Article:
Egyptian workers and activists rose up in protest last week after Muslim Brotherhood president Mohamed Mursi attempted to force through measures designed to strengthen the Islamists’ grip on power.
Mursi used the prestige gained from brokering the Gaza ceasefire to issue a six-part decree giving himself sweeping new powers. These include awarding himself blanket legal immunity, blocking judicial challenges to the Islamist-dominated constituent assembly and appointing a special prosecutor with powers to lock up activists for six months. Mursi has specifically targeted protestors who halt production or block roads, and he has moved his supporters into the old state labour front ETUF to tighten the noose around workers’ necks.
In response on 27 November, an estimated 200,000 people thronged Tahrir Square in Cairo for one of the largest demonstrations since the previous president Hosni Mubarak was overthrow in 2011. Both the Egyptian Federation of Independent Trade Unions (EFITU) and the Egyptian Democratic Labour Congress (EDLC, which includes the Centre for Trade Union and Workers’ Services) have denounced Mursi’s moves and called for mobilisations against the creeping theocratic dictatorship.
There were more large demonstrations in other cities. In Mahalla al-Kubra, the militant working-class district famed for its role in bringing down the last dictatorship, 20,000 workers called for an end to the Muslim Brotherhood’s rule, chanting “The people demand the fall of the regime”. As the demonstration reached the town centre square, protesters were attacked by members of the Brotherhood’s Freedom and Justice Party (FJP), who threw fireworks and missiles at them. In Alexandria and in Mansoura, the headquarters of the FJP were invaded and trashed.
Mursi’s supporters have counter-mobilised, bussing in Islamists from the countryside. The Brotherhood and the Salafists in the constituent assembly responded by producing a hastily-drafted constitution last weekend, and Mursi’s has scheduled a national referendum on 15 December to rubber-stamp it. There is nothing in the constitution for workers’ rights, and plenty to undermine women’s freedom and other democratic liberties. US academic Juan Cole argues that the constitution is “a big step toward the Iranization of Egypt, and very possibly a death knell for freedom of speech and freedom of conscience”.
The warning is clear. The Egyptian working class movement is now fighting both for democratic rights and for its life as an independent social force. Our job is solidarity: we side with the workers against both the Islamists and remnants of the old regime.
The left and the Brotherhood
These developments in Egypt should force the “anti-imperialist”, soft-on-political-Islam left to sober up. The Revolutionary Socialists of Egypt issued a statement on 22 November explaining why they are protesting Mursi’s constitutional declaration.
The statement, “Workers of Egypt, rise up against the constitutional declaration and poverty!” stated: “Today, all the masks fell from Mohamed Mursi and his Muslim Brotherhood organisation, who trade in revolution, and for whom the revolution is nothing but a means to reach the seat of power. They and the remnants of the old regime are two sides of the same coin, which represents tyranny and enmity toward the people.”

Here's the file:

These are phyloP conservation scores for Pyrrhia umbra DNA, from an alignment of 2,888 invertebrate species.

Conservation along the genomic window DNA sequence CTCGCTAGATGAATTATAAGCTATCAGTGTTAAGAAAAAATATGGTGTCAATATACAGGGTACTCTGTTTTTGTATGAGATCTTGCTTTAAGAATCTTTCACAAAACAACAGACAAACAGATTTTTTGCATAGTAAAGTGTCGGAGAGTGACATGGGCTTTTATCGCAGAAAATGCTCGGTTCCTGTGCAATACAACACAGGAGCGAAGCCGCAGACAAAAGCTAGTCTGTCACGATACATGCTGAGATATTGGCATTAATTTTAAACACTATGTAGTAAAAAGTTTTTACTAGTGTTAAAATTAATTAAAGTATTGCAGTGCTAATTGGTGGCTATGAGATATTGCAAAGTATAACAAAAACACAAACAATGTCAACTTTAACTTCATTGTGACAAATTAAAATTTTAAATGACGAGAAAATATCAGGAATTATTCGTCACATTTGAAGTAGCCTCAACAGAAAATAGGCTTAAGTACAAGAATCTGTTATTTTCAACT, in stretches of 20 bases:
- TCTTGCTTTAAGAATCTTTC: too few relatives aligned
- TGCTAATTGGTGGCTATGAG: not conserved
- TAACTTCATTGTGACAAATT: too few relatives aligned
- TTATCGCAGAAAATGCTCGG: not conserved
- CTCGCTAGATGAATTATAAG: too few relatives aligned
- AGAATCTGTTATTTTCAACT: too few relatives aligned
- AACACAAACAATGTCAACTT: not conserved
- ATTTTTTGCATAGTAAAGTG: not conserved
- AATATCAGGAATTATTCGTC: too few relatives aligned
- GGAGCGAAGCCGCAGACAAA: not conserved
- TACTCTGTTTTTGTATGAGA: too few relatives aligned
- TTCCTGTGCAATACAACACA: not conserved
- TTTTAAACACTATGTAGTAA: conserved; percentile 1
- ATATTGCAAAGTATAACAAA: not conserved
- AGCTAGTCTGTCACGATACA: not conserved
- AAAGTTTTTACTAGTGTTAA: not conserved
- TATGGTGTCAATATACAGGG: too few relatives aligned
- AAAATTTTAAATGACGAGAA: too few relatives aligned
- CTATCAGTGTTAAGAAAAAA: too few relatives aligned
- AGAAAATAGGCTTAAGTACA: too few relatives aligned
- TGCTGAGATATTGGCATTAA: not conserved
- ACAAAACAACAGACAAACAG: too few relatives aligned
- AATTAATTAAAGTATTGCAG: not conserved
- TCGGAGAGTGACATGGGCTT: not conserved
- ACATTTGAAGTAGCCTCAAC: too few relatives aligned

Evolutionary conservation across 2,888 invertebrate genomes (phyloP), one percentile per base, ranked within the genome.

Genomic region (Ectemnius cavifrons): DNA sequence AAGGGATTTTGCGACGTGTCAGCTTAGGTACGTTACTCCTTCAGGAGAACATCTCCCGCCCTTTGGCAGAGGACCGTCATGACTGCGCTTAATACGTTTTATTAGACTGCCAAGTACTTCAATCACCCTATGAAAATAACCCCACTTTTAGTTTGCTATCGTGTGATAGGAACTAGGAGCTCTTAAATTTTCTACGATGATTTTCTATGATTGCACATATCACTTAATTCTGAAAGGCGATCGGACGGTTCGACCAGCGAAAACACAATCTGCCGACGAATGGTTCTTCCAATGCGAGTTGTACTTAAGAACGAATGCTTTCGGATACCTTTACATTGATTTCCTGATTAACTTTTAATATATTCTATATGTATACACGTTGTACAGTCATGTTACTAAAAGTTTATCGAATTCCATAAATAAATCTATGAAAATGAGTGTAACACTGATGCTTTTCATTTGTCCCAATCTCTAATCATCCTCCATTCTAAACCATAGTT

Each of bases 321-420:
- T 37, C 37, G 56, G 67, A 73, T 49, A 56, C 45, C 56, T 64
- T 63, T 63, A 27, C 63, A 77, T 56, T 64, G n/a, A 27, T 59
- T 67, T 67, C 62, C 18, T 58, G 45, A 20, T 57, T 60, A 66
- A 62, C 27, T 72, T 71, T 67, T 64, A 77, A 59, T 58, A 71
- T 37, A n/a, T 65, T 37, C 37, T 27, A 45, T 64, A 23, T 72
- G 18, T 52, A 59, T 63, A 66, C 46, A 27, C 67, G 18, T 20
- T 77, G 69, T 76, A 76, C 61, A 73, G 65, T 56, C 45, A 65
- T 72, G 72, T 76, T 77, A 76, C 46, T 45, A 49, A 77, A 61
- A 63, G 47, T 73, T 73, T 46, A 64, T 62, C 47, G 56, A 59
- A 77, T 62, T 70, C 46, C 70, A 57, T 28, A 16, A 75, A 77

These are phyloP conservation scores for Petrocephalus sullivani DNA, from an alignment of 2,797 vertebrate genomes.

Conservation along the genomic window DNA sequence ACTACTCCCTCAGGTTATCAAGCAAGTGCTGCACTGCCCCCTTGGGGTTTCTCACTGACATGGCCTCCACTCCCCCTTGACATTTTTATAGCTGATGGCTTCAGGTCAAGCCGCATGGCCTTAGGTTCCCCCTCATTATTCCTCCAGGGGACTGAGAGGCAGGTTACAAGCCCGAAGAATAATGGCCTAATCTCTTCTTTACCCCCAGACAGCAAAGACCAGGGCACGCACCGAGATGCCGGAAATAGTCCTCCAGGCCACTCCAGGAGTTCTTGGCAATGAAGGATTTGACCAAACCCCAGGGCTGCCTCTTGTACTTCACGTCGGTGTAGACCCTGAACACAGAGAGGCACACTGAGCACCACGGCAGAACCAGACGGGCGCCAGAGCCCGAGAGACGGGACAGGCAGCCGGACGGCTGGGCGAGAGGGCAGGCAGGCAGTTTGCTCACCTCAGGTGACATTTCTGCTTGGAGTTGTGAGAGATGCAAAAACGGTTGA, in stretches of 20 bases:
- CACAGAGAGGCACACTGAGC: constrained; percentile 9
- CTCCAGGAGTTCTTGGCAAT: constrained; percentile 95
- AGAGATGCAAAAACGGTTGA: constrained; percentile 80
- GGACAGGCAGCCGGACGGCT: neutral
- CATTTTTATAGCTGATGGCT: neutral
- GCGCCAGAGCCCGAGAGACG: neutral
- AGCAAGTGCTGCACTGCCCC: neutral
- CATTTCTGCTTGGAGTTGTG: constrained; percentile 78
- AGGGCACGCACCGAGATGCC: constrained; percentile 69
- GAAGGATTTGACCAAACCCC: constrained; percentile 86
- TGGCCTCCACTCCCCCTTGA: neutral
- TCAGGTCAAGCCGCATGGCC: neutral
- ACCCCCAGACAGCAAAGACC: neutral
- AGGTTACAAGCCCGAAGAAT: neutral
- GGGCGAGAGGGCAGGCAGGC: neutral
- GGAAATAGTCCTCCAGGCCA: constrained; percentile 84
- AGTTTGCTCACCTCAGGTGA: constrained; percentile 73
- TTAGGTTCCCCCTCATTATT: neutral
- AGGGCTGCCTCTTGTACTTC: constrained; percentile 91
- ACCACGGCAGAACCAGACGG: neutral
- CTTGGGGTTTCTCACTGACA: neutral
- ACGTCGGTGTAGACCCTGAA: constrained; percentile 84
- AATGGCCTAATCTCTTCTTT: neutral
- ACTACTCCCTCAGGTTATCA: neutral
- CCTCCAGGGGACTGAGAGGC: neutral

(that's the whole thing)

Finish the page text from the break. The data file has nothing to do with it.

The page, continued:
“We say to Mursi: you and your organisation are the real threat to the revolution, as you embrace Mubarak's businessmen, run panting after loans from the IMF, trade in religion, threaten national unity and sell out the revolution.”
“The Revolutionary Socialists call on the revolutionary people to save the revolution that has been stolen by an alliance between the Brotherhood and the remnants of Mubarak's regime. We call on people to come out into the streets with the slogans: bread, freedom, social justice.”
The Revolutionary Socialists have drawn the class line between Mursi and the Egyptian working class, siding with the workers in Mahalla al-Kubra and calling for the downfall of Mursi. Their statement is a stunning rebuke to their previous strategy — inspired by the British SWP — of critical support for Mursi.
In Socialist Worker (2 June 2012), Phil Marfleet stated before the presidential election run-off that “A vote for Mursi is a vote against the legacy of Mubarak and for continuing change”. He wrote: “Egyptians will be better off with Mursi as president and an unstable Brotherhood in parliament... Now it is time to put Mursi to the test.”
After Mursi had won, editor Judith Orr (SW, 30 June) wrote: “The announcement that Mohamed Mursi from Muslim Brotherhood had won Egypt’s presidential election was met with relief and celebrations across the country.”
If the Mursi and the old regime are “two sides of the same coin”, then it was wrong to call for a vote for Mursi last summer.
That was the AWL’s view at the time and these events vindicate it. Clive Bradley (Solidarity 248, 6 June) wrote: “You have to be clear about what they [the Brotherhood] are, and whether they are the labour movement’s allies. They are not. To call for a vote for them on the grounds that in some sense they ‘represent the revolution’ is to paint them as something they are not. In the long run or even sooner, it will make it harder to fight them.”
Our leaflet, “Neither plague nor cholera!” (13 June) stated: “The Brotherhood [MB] is a right-wing, anti-working-class, religious party. Voting for it contradicts our basic policy of fighting for the independent working-class politics. Our job is not to prettify the MB, hold our noses and hope for the best.
“Our job is to organise those who want to fight. By advocating a vote for the Brothers the SWP/RS discredit themselves among the — numerous — opponents of both the old order and the MB already mobilised in Egypt.”